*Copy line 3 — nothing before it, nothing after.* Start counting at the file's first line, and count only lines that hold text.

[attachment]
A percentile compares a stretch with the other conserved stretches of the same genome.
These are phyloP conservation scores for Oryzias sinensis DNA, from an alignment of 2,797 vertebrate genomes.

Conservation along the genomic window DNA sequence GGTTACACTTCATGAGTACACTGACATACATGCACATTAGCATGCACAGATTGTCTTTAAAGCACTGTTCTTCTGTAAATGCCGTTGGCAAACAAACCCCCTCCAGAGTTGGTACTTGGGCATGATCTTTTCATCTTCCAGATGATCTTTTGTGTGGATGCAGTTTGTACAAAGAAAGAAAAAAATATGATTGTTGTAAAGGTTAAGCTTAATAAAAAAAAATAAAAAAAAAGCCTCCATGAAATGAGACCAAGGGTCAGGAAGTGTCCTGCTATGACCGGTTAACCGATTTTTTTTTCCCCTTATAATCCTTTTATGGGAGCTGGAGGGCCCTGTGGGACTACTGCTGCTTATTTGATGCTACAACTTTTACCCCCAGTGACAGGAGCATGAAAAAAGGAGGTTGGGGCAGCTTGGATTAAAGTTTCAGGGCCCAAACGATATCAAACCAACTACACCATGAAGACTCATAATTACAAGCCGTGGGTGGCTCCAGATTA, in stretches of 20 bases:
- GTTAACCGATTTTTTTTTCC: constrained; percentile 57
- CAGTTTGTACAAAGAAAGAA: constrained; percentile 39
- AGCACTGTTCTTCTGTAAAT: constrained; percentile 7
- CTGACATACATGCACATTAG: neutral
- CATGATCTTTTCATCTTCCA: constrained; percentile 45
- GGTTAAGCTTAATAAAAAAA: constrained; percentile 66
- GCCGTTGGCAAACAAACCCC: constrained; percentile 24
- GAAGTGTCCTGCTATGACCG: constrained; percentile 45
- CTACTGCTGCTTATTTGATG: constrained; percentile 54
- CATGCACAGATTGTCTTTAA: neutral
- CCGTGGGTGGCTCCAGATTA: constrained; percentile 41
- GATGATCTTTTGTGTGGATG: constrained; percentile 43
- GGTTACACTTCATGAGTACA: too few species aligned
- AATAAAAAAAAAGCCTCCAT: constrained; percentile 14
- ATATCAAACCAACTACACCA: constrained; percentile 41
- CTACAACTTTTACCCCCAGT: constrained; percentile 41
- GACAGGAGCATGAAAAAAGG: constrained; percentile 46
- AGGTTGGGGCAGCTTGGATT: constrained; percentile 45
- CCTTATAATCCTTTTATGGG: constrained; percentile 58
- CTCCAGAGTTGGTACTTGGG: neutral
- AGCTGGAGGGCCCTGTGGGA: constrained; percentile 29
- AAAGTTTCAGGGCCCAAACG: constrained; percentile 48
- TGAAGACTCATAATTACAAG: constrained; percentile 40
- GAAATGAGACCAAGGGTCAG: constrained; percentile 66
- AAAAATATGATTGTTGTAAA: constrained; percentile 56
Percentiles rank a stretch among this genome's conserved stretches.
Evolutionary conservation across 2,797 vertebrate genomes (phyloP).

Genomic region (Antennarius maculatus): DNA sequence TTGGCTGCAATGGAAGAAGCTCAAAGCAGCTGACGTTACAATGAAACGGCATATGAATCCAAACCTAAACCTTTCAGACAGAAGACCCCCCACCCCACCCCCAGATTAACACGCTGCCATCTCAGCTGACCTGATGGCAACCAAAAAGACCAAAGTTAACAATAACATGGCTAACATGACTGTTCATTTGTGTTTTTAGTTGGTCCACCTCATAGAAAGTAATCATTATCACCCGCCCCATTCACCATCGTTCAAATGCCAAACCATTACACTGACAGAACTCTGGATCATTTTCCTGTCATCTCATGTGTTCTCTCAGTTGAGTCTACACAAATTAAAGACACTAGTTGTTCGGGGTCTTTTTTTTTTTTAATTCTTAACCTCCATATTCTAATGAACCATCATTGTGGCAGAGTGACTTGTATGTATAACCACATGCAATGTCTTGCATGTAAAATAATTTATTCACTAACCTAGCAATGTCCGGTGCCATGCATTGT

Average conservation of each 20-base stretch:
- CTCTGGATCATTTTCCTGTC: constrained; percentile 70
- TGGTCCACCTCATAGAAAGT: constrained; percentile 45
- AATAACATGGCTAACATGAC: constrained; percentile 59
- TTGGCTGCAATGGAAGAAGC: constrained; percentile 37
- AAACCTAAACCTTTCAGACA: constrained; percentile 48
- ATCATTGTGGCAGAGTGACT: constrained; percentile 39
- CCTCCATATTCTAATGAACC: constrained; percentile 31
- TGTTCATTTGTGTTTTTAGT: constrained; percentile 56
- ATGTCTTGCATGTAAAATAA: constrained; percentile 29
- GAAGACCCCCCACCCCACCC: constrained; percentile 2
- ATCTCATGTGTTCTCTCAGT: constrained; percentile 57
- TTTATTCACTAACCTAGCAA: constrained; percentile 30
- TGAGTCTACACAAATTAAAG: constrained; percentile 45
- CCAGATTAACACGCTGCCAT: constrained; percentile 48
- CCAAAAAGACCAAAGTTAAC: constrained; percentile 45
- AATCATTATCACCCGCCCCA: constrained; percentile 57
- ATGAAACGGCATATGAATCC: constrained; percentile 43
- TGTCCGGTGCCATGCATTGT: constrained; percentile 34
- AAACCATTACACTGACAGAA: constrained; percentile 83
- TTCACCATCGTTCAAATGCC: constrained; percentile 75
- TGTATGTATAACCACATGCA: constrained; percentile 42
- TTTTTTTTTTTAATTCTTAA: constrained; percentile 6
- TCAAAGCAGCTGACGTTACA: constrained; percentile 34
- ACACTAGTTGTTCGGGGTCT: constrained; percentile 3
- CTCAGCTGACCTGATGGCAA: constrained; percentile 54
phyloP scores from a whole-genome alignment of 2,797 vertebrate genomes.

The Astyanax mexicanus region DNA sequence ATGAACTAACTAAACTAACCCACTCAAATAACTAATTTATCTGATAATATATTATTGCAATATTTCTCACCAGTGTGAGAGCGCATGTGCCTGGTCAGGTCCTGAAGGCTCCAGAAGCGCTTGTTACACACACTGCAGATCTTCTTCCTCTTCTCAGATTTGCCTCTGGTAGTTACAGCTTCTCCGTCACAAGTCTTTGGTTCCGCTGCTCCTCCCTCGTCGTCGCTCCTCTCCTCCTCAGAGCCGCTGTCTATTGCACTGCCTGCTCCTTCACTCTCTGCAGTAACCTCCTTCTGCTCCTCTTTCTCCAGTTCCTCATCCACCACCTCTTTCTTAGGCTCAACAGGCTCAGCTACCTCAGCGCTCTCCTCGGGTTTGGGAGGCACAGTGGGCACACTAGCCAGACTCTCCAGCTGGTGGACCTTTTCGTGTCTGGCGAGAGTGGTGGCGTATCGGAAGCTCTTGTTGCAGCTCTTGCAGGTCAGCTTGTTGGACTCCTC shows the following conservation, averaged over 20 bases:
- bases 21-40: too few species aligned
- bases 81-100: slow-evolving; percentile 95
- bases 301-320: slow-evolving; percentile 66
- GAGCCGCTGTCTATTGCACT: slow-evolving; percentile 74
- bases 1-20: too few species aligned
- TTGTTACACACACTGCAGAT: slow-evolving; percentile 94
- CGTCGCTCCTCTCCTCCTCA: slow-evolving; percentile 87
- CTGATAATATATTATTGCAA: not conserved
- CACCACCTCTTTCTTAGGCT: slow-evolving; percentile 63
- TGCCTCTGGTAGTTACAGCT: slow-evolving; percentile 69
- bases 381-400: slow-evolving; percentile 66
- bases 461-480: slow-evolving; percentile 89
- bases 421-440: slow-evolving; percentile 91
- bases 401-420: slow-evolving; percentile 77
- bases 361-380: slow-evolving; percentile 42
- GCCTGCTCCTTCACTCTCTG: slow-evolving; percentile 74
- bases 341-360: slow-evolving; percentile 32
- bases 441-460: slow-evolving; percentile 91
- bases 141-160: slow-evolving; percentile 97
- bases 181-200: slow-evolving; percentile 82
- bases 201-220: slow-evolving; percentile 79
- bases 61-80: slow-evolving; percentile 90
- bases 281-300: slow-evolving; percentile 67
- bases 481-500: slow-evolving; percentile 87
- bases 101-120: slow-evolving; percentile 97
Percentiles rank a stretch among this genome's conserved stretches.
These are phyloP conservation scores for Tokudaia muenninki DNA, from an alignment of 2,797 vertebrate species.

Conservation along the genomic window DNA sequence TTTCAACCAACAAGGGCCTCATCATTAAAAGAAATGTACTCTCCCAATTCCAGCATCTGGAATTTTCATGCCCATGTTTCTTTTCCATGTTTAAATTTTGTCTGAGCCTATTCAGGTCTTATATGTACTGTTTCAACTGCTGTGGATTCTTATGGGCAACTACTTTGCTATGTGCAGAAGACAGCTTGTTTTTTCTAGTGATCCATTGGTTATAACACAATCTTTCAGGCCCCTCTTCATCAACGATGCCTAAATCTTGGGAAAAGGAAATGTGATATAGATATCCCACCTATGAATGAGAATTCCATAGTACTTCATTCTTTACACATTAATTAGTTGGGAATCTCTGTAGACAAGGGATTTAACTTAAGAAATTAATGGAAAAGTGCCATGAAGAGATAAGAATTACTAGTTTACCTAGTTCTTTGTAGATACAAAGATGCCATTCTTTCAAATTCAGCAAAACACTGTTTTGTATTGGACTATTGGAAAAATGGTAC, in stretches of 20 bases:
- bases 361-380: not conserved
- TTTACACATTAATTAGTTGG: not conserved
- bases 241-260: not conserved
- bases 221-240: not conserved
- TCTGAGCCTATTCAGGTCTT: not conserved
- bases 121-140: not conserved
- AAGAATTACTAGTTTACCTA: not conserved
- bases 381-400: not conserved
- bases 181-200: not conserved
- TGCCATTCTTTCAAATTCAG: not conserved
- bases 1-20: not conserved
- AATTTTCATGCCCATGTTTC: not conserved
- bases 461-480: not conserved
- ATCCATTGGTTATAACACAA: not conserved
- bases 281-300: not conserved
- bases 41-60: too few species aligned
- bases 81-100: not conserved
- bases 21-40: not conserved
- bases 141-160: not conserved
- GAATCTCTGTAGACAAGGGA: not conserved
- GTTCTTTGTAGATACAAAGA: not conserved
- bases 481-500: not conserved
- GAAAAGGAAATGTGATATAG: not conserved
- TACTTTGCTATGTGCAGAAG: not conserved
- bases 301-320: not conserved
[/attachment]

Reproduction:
Conservation along the genomic window DNA sequence GGTTACACTTCATGAGTACACTGACATACATGCACATTAGCATGCACAGATTGTCTTTAAAGCACTGTTCTTCTGTAAATGCCGTTGGCAAACAAACCCCCTCCAGAGTTGGTACTTGGGCATGATCTTTTCATCTTCCAGATGATCTTTTGTGTGGATGCAGTTTGTACAAAGAAAGAAAAAAATATGATTGTTGTAAAGGTTAAGCTTAATAAAAAAAAATAAAAAAAAAGCCTCCATGAAATGAGACCAAGGGTCAGGAAGTGTCCTGCTATGACCGGTTAACCGATTTTTTTTTCCCCTTATAATCCTTTTATGGGAGCTGGAGGGCCCTGTGGGACTACTGCTGCTTATTTGATGCTACAACTTTTACCCCCAGTGACAGGAGCATGAAAAAAGGAGGTTGGGGCAGCTTGGATTAAAGTTTCAGGGCCCAAACGATATCAAACCAACTACACCATGAAGACTCATAATTACAAGCCGTGGGTGGCTCCAGATTA, in stretches of 20 bases: